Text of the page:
While Martin Place fell into an uncharacteristic quiet during Sydney’s lockdown, Tuesday nights have provided a cheerful contrast. Week in and week out, people experiencing homelessness know that’s when they can find friendship, a coffee, a bite to eat – and a good read.
The Footpath Library has been providing quality books to people experiencing homelessness since 2003. As well as the outreach service at Martin Place, they deliver books to the Aboriginal Medical Service in Redfern, Northcott Community Centre in Surry Hills, the Johanna O’Dea social housing complex in Camperdown, and more than 100 hostels and shelters.
You may have seen their “little library” boxes popping up on local streets during the pandemic. The Footpath Library also opened a groundbreaking e-library in 2020, giving homelessness services access to 350,000 online titles.
Now the service’s founder and managing director, Sarah Garnett, has been recognised as a nominee in the Westfield Local Hero Awards. If she is successful in winning the $10,000 prize, she plans to purchase 1,000 pairs of reading glasses for people experiencing homelessness.
People without secure housing often read under poor lighting conditions; under streetlights or in hostel dormitories while others sleep. The Footpath Library already gives out roughly 25 pairs of glasses each Tuesday in Martin Place.
“A lot of people don’t realise they have bad eyesight until they try a pair on,” Ms Garnett says.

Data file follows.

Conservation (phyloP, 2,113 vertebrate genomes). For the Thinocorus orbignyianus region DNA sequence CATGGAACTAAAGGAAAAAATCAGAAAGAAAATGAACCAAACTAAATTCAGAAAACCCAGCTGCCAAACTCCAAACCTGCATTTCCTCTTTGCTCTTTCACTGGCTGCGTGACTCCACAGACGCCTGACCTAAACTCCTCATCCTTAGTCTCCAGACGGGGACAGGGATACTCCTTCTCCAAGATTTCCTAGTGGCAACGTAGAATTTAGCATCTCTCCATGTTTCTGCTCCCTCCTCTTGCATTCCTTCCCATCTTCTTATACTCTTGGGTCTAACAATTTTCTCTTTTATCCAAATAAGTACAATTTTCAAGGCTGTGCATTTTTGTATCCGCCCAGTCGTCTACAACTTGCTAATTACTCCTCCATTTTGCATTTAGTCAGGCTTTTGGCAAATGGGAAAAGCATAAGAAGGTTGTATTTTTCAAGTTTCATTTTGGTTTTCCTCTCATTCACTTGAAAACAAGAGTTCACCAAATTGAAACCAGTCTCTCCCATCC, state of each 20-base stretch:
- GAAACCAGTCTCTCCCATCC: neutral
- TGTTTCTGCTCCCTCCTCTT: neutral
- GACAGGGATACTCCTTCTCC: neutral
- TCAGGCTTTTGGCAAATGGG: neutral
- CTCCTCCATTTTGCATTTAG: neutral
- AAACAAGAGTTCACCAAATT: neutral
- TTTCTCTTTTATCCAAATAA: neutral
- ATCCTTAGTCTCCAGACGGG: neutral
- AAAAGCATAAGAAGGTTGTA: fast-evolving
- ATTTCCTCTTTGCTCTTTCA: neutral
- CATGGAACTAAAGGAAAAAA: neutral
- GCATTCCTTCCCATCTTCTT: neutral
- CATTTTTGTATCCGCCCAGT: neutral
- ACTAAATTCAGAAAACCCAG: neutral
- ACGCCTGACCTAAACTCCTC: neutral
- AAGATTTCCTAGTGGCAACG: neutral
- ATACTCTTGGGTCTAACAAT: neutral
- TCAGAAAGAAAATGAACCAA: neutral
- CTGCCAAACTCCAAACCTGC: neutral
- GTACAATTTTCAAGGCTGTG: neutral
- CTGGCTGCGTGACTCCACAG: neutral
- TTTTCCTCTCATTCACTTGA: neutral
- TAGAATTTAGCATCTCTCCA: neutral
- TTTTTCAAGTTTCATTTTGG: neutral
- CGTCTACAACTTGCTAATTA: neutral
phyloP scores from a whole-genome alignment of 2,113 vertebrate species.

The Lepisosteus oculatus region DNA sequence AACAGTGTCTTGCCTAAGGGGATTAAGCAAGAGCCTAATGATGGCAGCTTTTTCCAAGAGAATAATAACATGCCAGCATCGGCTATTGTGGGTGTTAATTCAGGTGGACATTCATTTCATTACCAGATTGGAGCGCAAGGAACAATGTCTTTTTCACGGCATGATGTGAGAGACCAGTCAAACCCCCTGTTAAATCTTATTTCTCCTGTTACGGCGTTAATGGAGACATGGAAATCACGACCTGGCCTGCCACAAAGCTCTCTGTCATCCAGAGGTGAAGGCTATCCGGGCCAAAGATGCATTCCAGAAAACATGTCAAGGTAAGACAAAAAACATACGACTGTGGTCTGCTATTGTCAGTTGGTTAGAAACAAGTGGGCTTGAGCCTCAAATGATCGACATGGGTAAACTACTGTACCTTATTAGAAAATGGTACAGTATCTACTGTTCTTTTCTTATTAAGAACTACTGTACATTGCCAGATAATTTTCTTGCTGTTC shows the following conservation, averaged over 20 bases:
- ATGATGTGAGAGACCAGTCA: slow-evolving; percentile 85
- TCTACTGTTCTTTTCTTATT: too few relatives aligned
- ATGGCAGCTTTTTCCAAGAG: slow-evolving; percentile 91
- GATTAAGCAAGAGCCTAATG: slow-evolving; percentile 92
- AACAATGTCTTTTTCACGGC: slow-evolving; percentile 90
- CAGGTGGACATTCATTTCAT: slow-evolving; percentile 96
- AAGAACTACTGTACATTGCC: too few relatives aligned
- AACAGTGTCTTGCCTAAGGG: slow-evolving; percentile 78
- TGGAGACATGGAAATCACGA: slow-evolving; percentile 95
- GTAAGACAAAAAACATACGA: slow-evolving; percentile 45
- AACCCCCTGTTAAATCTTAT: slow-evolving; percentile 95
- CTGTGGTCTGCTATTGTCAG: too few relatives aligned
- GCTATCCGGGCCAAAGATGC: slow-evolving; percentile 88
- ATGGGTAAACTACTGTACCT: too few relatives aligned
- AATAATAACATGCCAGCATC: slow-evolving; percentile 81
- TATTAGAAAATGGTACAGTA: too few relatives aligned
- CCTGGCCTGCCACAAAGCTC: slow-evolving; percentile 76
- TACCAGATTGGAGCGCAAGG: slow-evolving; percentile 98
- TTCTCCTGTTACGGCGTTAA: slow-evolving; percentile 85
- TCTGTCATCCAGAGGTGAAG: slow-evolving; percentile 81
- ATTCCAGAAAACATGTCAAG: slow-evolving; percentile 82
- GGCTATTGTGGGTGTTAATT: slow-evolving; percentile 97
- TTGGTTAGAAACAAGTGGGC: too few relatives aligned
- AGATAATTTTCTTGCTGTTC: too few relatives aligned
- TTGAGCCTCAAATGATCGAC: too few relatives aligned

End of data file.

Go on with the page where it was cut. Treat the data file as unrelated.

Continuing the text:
While the pace of life has slowed for many Sydneysiders under lockdown, The Footpath Library is busier than ever. As an essential service, it has continued to operate, supporting a growing number of readers.
“I’ve noticed the anxiety levels have definitely gone up for many people experiencing homelessness,” Ms Garnett says.
Some of The Footpath Library’s newer readers became stuck in Sydney after interstate borders were shut. Out of a job, out of savings and unable to return home to friends and family, they have found themselves without a stable home in an unfamiliar city.
“Reading is something that’s getting people through this situation,” Ms Garnett says. “It’s helping people feel calm, giving them something to do and a bit of an escape.”
As for herself, Ms Garnett is currently escaping to Tuscany by reading Still Life by Sarah Winman, a fictional tale beginning in World War II.
To vote for Sarah Garnett in the Westfield Local Hero Awards, visit www.westfield.com.au/local-heroes. The Footpath Library gratefully accepts monetary donations – please visit www.footpathlibrary.org.